By Matthew Hendley
By Monica Alonzo
By Monica Alonzo
By Monica Alonzo
By Stephen Lemons
By Jason P. Woodbury
By Dulce Paloma Baltazar Pedraza
By Ray Stern
At the tender age of 4, the ambitious tyke even attempted to escape her humble origins by floating to China in a washtub, via a backyard irrigation ditch.
She didn't get far. "My sister told me China was on the other side of the world and everyone would be walking upside down," says Renay, who jumped ship. "I was afraid I couldn't do it and I'd fall off."
As it turns out, fear of falling off the face of the Earth may be one of the few publicly acknowledged moments of self-doubt Liz Renay has ever experienced.
Considerably more confident (and mature-looking) by the time she'd hit puberty, Renay ran away from home repeatedly, always with the vague goal of somehow crashing show biz. Although juvenile authorities were never far behind, the star-struck teen always returned home with a new set of adventures to horrify her deeply religious family, like her short-lived job as a 15-year-old cocktail waitress.
Before she was barely old enough to legally buy a drink herself, Renay was already the veteran of two bum marriages (five more would follow) and was the mother of two small children. And, like a sagebrush Evita, was already grasping at anything that even remotely resembled a Big Break.
In 1950, Hollywood called--sort of. Learning that a movie company was coming to Phoenix for two weeks of location shooting, Renay snared two days' work as one of 500 extras in a lynch-mob scene.
The young looker became a permanent fixture in the hotel lobby where the crew was staying and even signed autographs for fellow extras who assumed from her behavior that she must be a star. Intrigued by Renay's desperate attempts to be "discovered," a photographer/writer team who was covering the production for Life magazine shifted the focus of its article to the star-struck face in the crowd.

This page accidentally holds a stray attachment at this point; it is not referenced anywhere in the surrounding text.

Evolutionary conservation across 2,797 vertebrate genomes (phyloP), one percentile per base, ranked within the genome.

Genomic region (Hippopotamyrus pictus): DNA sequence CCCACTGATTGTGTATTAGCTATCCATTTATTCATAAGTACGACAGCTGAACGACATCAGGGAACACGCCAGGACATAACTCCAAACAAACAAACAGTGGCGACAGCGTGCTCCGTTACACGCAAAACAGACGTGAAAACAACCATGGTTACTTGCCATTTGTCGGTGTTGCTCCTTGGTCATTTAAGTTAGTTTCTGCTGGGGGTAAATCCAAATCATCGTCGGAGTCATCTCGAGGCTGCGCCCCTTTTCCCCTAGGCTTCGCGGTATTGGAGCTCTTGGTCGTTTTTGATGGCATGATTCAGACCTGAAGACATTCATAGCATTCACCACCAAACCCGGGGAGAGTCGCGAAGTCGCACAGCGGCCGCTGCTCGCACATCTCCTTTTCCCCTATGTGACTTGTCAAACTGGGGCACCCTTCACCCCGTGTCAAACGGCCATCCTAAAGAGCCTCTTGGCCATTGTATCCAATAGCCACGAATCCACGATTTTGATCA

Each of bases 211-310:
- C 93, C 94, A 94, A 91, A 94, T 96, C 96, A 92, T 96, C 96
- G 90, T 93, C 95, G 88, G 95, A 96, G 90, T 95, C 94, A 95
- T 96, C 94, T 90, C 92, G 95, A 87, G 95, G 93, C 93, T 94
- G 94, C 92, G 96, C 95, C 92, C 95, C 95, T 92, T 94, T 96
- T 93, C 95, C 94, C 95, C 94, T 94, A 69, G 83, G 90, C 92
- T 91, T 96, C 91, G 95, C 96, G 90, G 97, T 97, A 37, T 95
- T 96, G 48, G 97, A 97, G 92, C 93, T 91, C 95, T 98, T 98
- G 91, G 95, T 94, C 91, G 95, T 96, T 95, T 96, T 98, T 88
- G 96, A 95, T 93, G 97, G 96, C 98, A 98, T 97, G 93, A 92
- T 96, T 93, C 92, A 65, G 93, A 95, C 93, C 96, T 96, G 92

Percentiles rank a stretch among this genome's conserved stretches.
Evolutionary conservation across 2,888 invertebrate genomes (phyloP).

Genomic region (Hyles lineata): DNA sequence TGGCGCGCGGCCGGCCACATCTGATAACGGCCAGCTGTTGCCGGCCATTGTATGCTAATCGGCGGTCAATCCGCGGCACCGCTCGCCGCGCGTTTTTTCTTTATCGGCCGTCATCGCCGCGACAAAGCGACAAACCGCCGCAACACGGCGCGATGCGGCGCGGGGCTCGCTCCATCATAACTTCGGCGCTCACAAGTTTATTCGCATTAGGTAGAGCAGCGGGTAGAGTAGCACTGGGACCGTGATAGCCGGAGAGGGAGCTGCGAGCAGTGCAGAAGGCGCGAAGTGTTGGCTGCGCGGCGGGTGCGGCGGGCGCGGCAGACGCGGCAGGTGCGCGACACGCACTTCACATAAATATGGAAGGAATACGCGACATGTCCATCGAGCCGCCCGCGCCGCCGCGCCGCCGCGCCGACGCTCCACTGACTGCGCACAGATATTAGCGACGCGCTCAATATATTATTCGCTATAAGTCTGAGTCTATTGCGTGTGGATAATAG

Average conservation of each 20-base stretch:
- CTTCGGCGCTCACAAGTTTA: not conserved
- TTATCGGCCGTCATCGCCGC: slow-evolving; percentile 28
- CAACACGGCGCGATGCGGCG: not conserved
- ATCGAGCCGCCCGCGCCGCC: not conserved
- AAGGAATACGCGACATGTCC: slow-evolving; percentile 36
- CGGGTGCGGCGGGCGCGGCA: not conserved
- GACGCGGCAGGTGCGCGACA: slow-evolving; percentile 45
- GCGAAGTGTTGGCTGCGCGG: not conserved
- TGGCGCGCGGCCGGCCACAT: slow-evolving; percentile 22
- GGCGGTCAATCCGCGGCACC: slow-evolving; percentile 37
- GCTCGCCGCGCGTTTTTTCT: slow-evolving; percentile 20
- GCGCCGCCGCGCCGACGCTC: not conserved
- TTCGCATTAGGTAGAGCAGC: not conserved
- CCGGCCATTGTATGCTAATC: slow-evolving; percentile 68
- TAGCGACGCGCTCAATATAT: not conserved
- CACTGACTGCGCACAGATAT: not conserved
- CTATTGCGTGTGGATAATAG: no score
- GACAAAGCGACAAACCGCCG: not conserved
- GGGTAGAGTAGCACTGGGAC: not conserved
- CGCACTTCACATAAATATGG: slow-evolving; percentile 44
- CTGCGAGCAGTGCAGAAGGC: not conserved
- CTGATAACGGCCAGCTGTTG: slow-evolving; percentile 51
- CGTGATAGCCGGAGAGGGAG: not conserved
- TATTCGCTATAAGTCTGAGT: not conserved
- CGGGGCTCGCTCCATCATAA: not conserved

Titled "Pearl's Big Moment" (Renay's face would eventually appear onscreen for 23/24ths of a second), the five-page photo essay included pictures of Renay practicing lynch-mob outrage in a mirror, as well as posing with a satin rosette she'd won in a bra manufacturer's beauty contest the previous year. The spread concluded with a poignant shot of Renay standing at the gate of Sky Harbor Airport, wistfully watching the Hollywood-bound plane take off into the night sky without her.
Flash forward to New York. In a life packed with jerky transitions, Renay somehow segued from Phoenix to the Big Apple. Failing to set the town on fire as an actress or a model, she was working in a strip joint where she immediately caught the attention of the free-spending wise guys who frequented the nightery. One of them, underworld character Tony "Cappy" Coppola, even picked up all the hospital bills when Renay's son fell off a third-story fire escape.
Perhaps understandably, the financially strapped young mother turned a blind eyelash to her now-infamous play pals' more unsavory activities. Instead, the red-headed Renay preferred to believe she'd simply lucked into a real-life Guys and Dolls, a wicked wonderland where tough-talking hoods showered their girlfriends with jewels, furs and powder-room money in exchange for performing simple favors like delivering mysterious messages and envelopes.
"I thought he was a bookie who was just trying to impress me!" she says. "It was like when I came to Vegas years later; everybody I met told me they were Howard Hughes' lawyer. To me, he was just one of those guys who hung out at the club; they'd tell you anything."
Unfortunately, she didn't take Coppola seriously when he asked her to marry him, either. Thinking it was a practical joke--who proposes marriage in the midst of a mob dinner?--Renay exploded with laughter. When Coppola and his stone-faced cronies merely glared back at her, she realized she'd goofed.
The would-be bride of the mobster fled the restaurant and hid out in a flophouse for a few days. Realizing she'd have to face her jilted suitor sooner or later, she finally confronted Coppola and uttered, "Kill Me--I Dare You!" a phrase that would later be used as a chapter head in her book. He responded by holding a knife to her throat; she countered by pulling a pistol on him. At a stalemate, the warring lovers tossed their weapons aside and hopped into the sack.
"I didn't see much of him after that," says Renay, with uncharacteristic understatement.
Out of the frying pan, into the klieg lights.
Figuring a change of scenery might be a good move, Renay left New York, parked her kids in Mesa and headed for Hollywood in the summer of '57. Unfortunately for the fledgling starlet, friends back East could hardly have arranged a more unwelcome welcoming committee than mobster Mickey Cohen. Cohen was a brazen publicity hound whose clownish activities earned him the nickname "Public Nuisance No. 1." The dwarfish thug's insatiable lust for ink made Renay seem downright reclusive.
"Mickey was so eager to get his name in the paper that he'd do crazy things like place himself at the scene of a crime," observes Renay. "He always wanted to have this reputation as the Big Bad Wolf, a huge gangster bigger than he was. He should have been an actor or a publicist."